Kazakh president Qasym-Zhomart Toqaev has ratified a number of amendments to the country’s regulations on the organisation and holding of peaceful public assemblies, the website of the Akorda reports (in Russian).
An amended version of the draft law, criticised by rights groups but defended by pro-government experts as a “hybrid model for peaceful assembly, between notification and authorisation systems”, has been subjected to a previous analysis on our website.
According to the new law, every city is to specify designated sites for the holding of peaceful gatherings and demonstrations. Organisers will no longer be required to obtain the local authorities’ permission, they will simply need to inform them of their plans in advance. An event can still be blocked, however, on a number of grounds, calling into question its “notification” character (see below). The law also allows solitary pickets outside of government buildings (though only for a maximum of two hours per day).
“According to article 10 of the draft law, the local executive body, having received notification, will ensure the security of the peaceful assembly. If plans to carry out a peaceful assembly run contrary to the law, the akimat (local authority) may refuse to allow it to be held, but only on the basis of grounds laid out in article 14. In all other cases, the akimat must, if necessary, suggest to the organisers other ways to hold the event, but not cancel it,” parliamentary deputy Kanat Musin had earlier explained.
Article 14 of the draft law referred to by the MP sets out 13 legal reasons for rejecting an application to hold a peaceful assembly. One of them, “impeding the operation of vital public installations, transport and other infrastructure and obstructing the free movement of members of the public”, was removed from the final version at the request of senators since such disturbances should already have been taken into account by the authorities when designating locations for assembly. The remaining grounds include undermining state security, threatening public order and inciting social, racial, ethnic, religious, class or inter-clan discord; if the organisers been previously been found guilty of violating regulations on peaceful assemblies or represent an organisation which has not been registered or has been banned in Kazakhstan; if the event or organisers are funded by individuals convicted of financing terrorism and extremism, or by organisations banned within the country, or by foreign individuals and organisations; or if the number of participants is too great for the designated assembly sites.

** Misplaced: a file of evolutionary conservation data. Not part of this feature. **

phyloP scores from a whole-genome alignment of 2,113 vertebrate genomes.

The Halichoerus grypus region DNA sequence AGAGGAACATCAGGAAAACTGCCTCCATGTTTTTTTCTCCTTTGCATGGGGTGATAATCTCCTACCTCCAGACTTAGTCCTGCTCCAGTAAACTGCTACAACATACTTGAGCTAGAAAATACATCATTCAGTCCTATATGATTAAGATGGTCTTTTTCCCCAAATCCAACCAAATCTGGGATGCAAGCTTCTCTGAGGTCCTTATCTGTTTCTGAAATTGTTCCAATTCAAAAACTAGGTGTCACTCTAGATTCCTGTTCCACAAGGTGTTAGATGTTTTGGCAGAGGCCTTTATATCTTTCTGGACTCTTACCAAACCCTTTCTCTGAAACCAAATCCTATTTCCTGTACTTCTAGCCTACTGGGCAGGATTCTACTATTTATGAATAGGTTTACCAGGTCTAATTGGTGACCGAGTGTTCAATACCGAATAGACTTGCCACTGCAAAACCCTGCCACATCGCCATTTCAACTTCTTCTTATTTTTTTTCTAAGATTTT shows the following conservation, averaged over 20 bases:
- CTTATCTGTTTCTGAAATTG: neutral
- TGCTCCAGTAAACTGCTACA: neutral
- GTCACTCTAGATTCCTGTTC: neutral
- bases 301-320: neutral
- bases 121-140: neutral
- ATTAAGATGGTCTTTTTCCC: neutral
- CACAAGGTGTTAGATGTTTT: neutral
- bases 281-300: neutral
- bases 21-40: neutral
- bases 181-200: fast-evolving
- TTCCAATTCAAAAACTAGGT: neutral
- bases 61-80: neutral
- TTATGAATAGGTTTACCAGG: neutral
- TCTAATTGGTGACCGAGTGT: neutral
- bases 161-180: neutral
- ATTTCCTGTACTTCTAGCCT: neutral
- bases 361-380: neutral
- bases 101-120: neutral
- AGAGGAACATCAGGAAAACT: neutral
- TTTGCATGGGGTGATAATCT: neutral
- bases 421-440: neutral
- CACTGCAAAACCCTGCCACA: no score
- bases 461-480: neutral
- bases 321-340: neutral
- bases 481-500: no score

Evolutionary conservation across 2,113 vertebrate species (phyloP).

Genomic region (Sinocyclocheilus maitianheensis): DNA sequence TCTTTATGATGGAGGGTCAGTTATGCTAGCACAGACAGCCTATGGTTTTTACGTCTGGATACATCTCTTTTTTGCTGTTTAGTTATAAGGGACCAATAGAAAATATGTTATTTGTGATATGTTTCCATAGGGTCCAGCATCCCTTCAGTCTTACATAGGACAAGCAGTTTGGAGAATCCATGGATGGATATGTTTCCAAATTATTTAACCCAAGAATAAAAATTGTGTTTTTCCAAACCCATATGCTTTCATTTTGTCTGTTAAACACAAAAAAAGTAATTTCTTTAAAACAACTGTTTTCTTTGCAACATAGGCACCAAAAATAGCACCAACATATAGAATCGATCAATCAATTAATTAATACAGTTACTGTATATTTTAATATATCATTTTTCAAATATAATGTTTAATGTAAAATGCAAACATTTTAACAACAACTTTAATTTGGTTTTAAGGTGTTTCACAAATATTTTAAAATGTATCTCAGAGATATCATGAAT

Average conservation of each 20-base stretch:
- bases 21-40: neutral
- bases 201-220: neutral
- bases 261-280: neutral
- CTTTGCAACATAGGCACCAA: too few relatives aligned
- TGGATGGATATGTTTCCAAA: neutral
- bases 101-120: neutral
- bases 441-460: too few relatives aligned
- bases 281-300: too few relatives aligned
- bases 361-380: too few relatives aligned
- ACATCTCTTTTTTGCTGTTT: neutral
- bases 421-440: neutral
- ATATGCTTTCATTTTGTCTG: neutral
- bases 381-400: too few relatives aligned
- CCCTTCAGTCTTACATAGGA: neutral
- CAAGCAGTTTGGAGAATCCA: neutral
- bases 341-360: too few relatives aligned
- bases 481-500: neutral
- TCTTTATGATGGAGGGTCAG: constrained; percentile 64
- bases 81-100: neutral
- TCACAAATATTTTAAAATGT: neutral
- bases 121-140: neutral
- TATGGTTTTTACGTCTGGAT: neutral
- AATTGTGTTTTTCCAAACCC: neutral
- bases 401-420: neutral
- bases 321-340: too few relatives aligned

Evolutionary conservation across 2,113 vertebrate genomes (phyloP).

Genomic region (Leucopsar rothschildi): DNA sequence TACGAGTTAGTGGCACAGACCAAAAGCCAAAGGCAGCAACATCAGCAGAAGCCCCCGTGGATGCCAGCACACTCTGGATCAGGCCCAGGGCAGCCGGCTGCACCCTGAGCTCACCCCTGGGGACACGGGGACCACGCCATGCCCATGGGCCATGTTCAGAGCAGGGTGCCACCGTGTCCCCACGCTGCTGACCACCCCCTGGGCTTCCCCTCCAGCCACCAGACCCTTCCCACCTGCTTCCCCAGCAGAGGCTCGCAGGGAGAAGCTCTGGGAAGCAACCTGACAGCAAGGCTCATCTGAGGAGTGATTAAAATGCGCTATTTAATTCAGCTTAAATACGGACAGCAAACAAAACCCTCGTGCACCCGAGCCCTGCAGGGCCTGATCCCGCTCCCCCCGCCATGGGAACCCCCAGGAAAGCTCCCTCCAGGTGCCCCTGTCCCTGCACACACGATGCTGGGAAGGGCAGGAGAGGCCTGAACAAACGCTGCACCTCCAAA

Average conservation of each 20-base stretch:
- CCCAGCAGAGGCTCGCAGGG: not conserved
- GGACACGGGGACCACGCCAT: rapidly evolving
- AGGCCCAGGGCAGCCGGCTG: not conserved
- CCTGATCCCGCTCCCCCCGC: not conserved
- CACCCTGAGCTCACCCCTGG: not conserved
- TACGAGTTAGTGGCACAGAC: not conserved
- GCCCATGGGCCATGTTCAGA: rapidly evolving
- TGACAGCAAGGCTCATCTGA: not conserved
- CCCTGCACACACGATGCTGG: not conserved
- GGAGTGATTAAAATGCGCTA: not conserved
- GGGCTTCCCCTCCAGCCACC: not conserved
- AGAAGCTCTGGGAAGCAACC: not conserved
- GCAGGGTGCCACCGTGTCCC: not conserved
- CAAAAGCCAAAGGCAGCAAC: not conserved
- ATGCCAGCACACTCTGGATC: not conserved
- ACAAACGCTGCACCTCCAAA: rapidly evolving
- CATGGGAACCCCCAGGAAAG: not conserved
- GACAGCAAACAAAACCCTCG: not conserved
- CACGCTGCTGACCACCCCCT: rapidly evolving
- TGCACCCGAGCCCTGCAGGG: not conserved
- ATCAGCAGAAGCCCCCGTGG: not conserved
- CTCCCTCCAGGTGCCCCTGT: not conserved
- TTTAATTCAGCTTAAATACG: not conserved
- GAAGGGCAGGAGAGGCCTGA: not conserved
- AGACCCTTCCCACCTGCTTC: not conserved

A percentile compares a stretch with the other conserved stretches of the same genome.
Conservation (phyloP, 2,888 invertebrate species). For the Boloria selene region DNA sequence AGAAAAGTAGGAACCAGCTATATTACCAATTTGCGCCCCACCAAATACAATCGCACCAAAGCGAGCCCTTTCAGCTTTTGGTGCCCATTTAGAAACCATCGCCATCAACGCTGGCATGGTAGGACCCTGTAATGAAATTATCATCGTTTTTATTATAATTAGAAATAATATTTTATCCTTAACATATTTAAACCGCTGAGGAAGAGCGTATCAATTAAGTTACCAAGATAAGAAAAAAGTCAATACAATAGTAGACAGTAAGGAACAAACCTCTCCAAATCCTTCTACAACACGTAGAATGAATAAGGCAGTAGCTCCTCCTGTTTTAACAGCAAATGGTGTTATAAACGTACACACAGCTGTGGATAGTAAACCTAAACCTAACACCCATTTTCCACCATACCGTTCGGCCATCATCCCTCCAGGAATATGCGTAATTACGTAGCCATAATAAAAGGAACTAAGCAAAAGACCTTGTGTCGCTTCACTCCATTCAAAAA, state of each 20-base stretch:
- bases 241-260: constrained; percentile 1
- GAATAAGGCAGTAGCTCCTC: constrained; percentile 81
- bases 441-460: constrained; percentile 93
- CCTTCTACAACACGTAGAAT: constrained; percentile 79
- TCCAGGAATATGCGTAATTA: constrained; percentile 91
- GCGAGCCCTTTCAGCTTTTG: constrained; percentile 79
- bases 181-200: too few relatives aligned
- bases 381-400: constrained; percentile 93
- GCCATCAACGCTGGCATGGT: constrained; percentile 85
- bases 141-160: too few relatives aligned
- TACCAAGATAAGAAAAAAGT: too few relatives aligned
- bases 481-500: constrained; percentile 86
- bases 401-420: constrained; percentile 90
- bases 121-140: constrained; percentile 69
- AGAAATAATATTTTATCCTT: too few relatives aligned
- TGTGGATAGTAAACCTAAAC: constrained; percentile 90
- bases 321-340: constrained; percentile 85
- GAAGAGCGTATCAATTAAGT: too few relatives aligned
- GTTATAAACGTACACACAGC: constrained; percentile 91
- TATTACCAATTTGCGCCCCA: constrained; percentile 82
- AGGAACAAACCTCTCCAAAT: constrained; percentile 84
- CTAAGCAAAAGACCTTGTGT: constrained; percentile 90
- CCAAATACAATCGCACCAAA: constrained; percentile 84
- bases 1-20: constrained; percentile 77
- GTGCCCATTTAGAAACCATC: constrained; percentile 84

As previously noted, this “hybrid” system has been brought in to replace an authorisation system in which the authorities were accused of routinely refusing permission for peaceful demonstrations. Its “notification” character, however, is open to question. Besides the potential for loose interpretations of provisions relating to security, order and discord, the law has been particularly criticised by rights groups for depriving foreigners and unregistered organisations of the possibility to organise demonstrations, as well as effectively banning much of the country’s current activist corps from doing so due to previous public assembly-related convictions.
The other main issue with the previous system was the common practice of the authorities arbitrarily relegating protests to out-of-the-way locations on the outskirts of town. It is unclear how far the specification of designated sites for protests will change this. The original draft law spoke of designating sites “in central and other places”. Kazakh senators have since suggested alterations to this part of the draft law, proposing central sites in each district in a city. But the final text of the law has not yet been published – and final judgement will have to be reserved until the sites themselves are specified in practice. The same of course goes for restriction meeting sizes to these sites’ maximum capacity.